Amnesty booked for sedition over Kashmir event


BANGALORE: Indian police have charged Amnesty International with sedition after several Kashmiris allegedly called for independence for the troubled region at an event organised by the rights group, police said Tuesday.

Police in the southern city of Bangalore filed the initial charges against Amnesty following complaints by a Hindu nationalist student organisation whose members recorded the event.

 “We have booked a case of sedition and rioting under various sections of the Indian penal code against Amnesty on a complaint that anti-India slogans were raised at an event it organised,” said deputy police commissioner T R  Suresh.

“We are investigating the complaint and checking a video to ascertain the charges and identify those who raised the slogans for culpability,” Suresh told AFP.

Sedition charges, which carry a maximum penalty of life in prison, have been used previously against supporters of independence for Kashmir, which is divided between India and Pakistan but claimed in full by both.

The case comes at a particularly sensitive time, with large parts of Kashmir under curfew following weeks of deadly violence between protesters and security forces.

"No Amnesty International India employee shouted any slogans at any point," Amnesty International India said in a statement on Saturday's event in Bangalore.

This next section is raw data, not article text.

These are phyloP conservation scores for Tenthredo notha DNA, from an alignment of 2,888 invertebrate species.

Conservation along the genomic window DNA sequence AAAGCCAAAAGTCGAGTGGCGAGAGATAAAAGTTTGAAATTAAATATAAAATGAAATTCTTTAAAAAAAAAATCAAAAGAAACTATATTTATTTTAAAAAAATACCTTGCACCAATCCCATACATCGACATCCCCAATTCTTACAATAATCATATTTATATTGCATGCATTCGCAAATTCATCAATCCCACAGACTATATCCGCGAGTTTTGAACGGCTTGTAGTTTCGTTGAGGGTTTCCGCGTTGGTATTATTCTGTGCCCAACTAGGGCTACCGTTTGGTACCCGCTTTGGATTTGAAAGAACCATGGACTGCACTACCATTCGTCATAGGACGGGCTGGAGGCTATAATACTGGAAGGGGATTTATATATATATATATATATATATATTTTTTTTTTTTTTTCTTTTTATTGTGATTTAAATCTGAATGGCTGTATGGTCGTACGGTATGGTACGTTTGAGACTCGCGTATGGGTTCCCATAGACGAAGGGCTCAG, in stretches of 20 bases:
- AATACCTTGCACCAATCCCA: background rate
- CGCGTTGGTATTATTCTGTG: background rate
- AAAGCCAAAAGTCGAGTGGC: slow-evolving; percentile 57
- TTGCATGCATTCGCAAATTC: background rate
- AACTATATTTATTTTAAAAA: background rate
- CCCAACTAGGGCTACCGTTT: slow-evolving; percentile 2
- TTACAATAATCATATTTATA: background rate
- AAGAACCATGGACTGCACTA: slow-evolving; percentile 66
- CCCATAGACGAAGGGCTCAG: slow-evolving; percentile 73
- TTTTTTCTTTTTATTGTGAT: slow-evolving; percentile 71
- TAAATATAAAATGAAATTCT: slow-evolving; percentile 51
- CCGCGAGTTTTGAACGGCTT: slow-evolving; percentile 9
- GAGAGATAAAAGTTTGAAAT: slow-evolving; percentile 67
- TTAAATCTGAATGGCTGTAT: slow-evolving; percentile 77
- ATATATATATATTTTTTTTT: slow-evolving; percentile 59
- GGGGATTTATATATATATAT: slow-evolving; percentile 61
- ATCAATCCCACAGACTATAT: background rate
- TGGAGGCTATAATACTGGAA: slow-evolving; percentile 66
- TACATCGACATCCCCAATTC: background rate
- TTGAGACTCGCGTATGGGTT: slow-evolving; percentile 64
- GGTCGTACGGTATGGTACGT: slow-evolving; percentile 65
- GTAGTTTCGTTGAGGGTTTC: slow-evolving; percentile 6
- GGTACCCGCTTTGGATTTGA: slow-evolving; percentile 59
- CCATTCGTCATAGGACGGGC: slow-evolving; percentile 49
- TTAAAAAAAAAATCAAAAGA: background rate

"The focus of the event was squarely on allegations of human rights violations and the denial of justice in Jammu and Kashmir."

Rights campaigners have long accused India’s governments of using the British-era sedition law to clamp down on dissent. Sedition carries a maximum penalty of life imprisonment, although convictions are rare.

At Saturday’s forum at the United Theological College in Bangalore, Kashmiri families spoke of abuses by security forces.

Members of the Akhil Bharatiya Vidyarthi Parishad, aligned with ruling BJP, said some Kashmiris taking part had used pro-freedom slogans.

Amnesty India criticised the charges, saying police had been invited to monitor the event which was organised to discuss the rights of those living in the Himalayan region.

“The filing of a complaint against us now, and the registration of a case of sedition, shows a lack of belief in fundamental rights and freedoms in India,” Amnesty International India executive director Aakar Patel said in a statement late Monday.

SC against applying law without sufficient cause

Sedition charges were filed even as Supreme Court, making it categorically clear that this section will not be invoked unless the allegedly seditious speech or act leads to violence or creates public disorder.
In its judgment in the landmark Balwant Singh and Another v State Of Punjab case (1995), the Supreme Court also took the police to task for using this section without proper application of mind.

The Bench observed, “In situations like that, over-sensitiveness sometimes is counter-productive and can result is inviting trouble,” adding, “Raising of some lonesome slogans, a couple of times by two individuals, without anything more, did not constitute any threat to the Government of India… (nor) could (it) give rise to feelings of enmity or hatred among different communities…”

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